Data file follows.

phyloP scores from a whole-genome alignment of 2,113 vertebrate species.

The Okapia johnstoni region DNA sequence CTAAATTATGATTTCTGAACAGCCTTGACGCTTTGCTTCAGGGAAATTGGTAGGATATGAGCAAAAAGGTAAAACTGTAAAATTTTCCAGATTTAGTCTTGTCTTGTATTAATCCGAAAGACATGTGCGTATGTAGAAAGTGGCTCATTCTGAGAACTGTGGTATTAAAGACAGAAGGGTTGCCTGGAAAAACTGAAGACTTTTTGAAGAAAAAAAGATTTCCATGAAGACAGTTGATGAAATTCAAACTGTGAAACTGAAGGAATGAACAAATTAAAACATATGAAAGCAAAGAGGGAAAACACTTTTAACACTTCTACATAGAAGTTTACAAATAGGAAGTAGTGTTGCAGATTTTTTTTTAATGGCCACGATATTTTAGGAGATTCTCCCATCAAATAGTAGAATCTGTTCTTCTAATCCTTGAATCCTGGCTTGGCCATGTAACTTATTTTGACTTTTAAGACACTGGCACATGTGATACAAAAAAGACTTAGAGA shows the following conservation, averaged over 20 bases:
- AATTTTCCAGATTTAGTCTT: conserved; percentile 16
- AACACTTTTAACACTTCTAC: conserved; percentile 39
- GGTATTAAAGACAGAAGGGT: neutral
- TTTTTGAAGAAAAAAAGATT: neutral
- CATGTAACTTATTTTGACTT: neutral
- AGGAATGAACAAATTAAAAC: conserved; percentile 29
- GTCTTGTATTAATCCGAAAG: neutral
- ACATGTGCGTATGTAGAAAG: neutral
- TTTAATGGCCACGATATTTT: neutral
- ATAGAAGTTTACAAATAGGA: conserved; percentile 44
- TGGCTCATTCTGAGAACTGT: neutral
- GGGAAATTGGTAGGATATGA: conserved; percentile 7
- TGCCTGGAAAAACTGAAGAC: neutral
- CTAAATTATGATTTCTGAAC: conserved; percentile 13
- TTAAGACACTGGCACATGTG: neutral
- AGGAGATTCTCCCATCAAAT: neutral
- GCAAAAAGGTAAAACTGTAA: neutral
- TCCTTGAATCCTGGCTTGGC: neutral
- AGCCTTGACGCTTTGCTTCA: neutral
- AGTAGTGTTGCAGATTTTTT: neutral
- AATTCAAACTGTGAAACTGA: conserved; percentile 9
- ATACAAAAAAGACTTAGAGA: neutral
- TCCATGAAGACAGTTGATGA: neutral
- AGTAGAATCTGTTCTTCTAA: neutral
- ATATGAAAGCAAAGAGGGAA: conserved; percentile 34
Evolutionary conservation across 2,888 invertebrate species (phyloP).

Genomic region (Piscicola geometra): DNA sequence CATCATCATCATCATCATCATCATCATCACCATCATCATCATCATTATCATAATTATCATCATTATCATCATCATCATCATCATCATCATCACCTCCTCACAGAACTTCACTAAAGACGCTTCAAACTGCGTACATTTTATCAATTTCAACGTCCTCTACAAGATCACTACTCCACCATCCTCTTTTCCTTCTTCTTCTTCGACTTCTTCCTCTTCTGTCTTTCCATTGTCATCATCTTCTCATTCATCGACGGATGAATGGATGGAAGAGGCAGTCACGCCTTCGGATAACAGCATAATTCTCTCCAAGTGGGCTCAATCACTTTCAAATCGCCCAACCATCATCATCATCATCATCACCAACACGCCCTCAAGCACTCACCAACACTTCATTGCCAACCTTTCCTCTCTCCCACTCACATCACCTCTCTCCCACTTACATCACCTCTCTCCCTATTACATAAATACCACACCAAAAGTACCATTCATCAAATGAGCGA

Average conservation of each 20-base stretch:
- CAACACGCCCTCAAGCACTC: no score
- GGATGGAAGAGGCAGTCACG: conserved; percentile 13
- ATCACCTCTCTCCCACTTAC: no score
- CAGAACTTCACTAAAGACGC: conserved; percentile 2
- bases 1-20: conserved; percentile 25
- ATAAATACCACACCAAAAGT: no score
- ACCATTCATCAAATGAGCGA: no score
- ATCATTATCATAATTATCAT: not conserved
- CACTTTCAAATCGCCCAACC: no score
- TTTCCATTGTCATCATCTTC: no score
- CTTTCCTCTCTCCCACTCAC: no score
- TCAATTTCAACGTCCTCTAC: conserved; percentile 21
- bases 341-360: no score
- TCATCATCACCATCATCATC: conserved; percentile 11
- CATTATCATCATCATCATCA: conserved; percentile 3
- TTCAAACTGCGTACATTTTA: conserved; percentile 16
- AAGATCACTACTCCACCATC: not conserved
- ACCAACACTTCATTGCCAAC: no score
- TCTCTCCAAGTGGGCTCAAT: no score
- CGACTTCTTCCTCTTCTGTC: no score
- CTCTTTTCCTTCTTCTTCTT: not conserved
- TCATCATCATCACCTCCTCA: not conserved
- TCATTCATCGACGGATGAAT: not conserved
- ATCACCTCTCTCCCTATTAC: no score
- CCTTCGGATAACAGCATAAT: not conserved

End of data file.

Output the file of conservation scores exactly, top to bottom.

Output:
phyloP scores from a whole-genome alignment of 2,113 vertebrate species.

The Okapia johnstoni region DNA sequence CTAAATTATGATTTCTGAACAGCCTTGACGCTTTGCTTCAGGGAAATTGGTAGGATATGAGCAAAAAGGTAAAACTGTAAAATTTTCCAGATTTAGTCTTGTCTTGTATTAATCCGAAAGACATGTGCGTATGTAGAAAGTGGCTCATTCTGAGAACTGTGGTATTAAAGACAGAAGGGTTGCCTGGAAAAACTGAAGACTTTTTGAAGAAAAAAAGATTTCCATGAAGACAGTTGATGAAATTCAAACTGTGAAACTGAAGGAATGAACAAATTAAAACATATGAAAGCAAAGAGGGAAAACACTTTTAACACTTCTACATAGAAGTTTACAAATAGGAAGTAGTGTTGCAGATTTTTTTTTAATGGCCACGATATTTTAGGAGATTCTCCCATCAAATAGTAGAATCTGTTCTTCTAATCCTTGAATCCTGGCTTGGCCATGTAACTTATTTTGACTTTTAAGACACTGGCACATGTGATACAAAAAAGACTTAGAGA shows the following conservation, averaged over 20 bases:
- AATTTTCCAGATTTAGTCTT: conserved; percentile 16
- AACACTTTTAACACTTCTAC: conserved; percentile 39
- GGTATTAAAGACAGAAGGGT: neutral
- TTTTTGAAGAAAAAAAGATT: neutral
- CATGTAACTTATTTTGACTT: neutral
- AGGAATGAACAAATTAAAAC: conserved; percentile 29
- GTCTTGTATTAATCCGAAAG: neutral
- ACATGTGCGTATGTAGAAAG: neutral
- TTTAATGGCCACGATATTTT: neutral
- ATAGAAGTTTACAAATAGGA: conserved; percentile 44
- TGGCTCATTCTGAGAACTGT: neutral
- GGGAAATTGGTAGGATATGA: conserved; percentile 7
- TGCCTGGAAAAACTGAAGAC: neutral
- CTAAATTATGATTTCTGAAC: conserved; percentile 13
- TTAAGACACTGGCACATGTG: neutral
- AGGAGATTCTCCCATCAAAT: neutral
- GCAAAAAGGTAAAACTGTAA: neutral
- TCCTTGAATCCTGGCTTGGC: neutral
- AGCCTTGACGCTTTGCTTCA: neutral
- AGTAGTGTTGCAGATTTTTT: neutral
- AATTCAAACTGTGAAACTGA: conserved; percentile 9
- ATACAAAAAAGACTTAGAGA: neutral
- TCCATGAAGACAGTTGATGA: neutral
- AGTAGAATCTGTTCTTCTAA: neutral
- ATATGAAAGCAAAGAGGGAA: conserved; percentile 34
Evolutionary conservation across 2,888 invertebrate species (phyloP).

Genomic region (Piscicola geometra): DNA sequence CATCATCATCATCATCATCATCATCATCACCATCATCATCATCATTATCATAATTATCATCATTATCATCATCATCATCATCATCATCATCACCTCCTCACAGAACTTCACTAAAGACGCTTCAAACTGCGTACATTTTATCAATTTCAACGTCCTCTACAAGATCACTACTCCACCATCCTCTTTTCCTTCTTCTTCTTCGACTTCTTCCTCTTCTGTCTTTCCATTGTCATCATCTTCTCATTCATCGACGGATGAATGGATGGAAGAGGCAGTCACGCCTTCGGATAACAGCATAATTCTCTCCAAGTGGGCTCAATCACTTTCAAATCGCCCAACCATCATCATCATCATCATCACCAACACGCCCTCAAGCACTCACCAACACTTCATTGCCAACCTTTCCTCTCTCCCACTCACATCACCTCTCTCCCACTTACATCACCTCTCTCCCTATTACATAAATACCACACCAAAAGTACCATTCATCAAATGAGCGA

Average conservation of each 20-base stretch:
- CAACACGCCCTCAAGCACTC: no score
- GGATGGAAGAGGCAGTCACG: conserved; percentile 13
- ATCACCTCTCTCCCACTTAC: no score
- CAGAACTTCACTAAAGACGC: conserved; percentile 2
- bases 1-20: conserved; percentile 25
- ATAAATACCACACCAAAAGT: no score
- ACCATTCATCAAATGAGCGA: no score
- ATCATTATCATAATTATCAT: not conserved
- CACTTTCAAATCGCCCAACC: no score
- TTTCCATTGTCATCATCTTC: no score
- CTTTCCTCTCTCCCACTCAC: no score
- TCAATTTCAACGTCCTCTAC: conserved; percentile 21
- bases 341-360: no score
- TCATCATCACCATCATCATC: conserved; percentile 11
- CATTATCATCATCATCATCA: conserved; percentile 3
- TTCAAACTGCGTACATTTTA: conserved; percentile 16
- AAGATCACTACTCCACCATC: not conserved
- ACCAACACTTCATTGCCAAC: no score
- TCTCTCCAAGTGGGCTCAAT: no score
- CGACTTCTTCCTCTTCTGTC: no score
- CTCTTTTCCTTCTTCTTCTT: not conserved
- TCATCATCATCACCTCCTCA: not conserved
- TCATTCATCGACGGATGAAT: not conserved
- ATCACCTCTCTCCCTATTAC: no score
- CCTTCGGATAACAGCATAAT: not conserved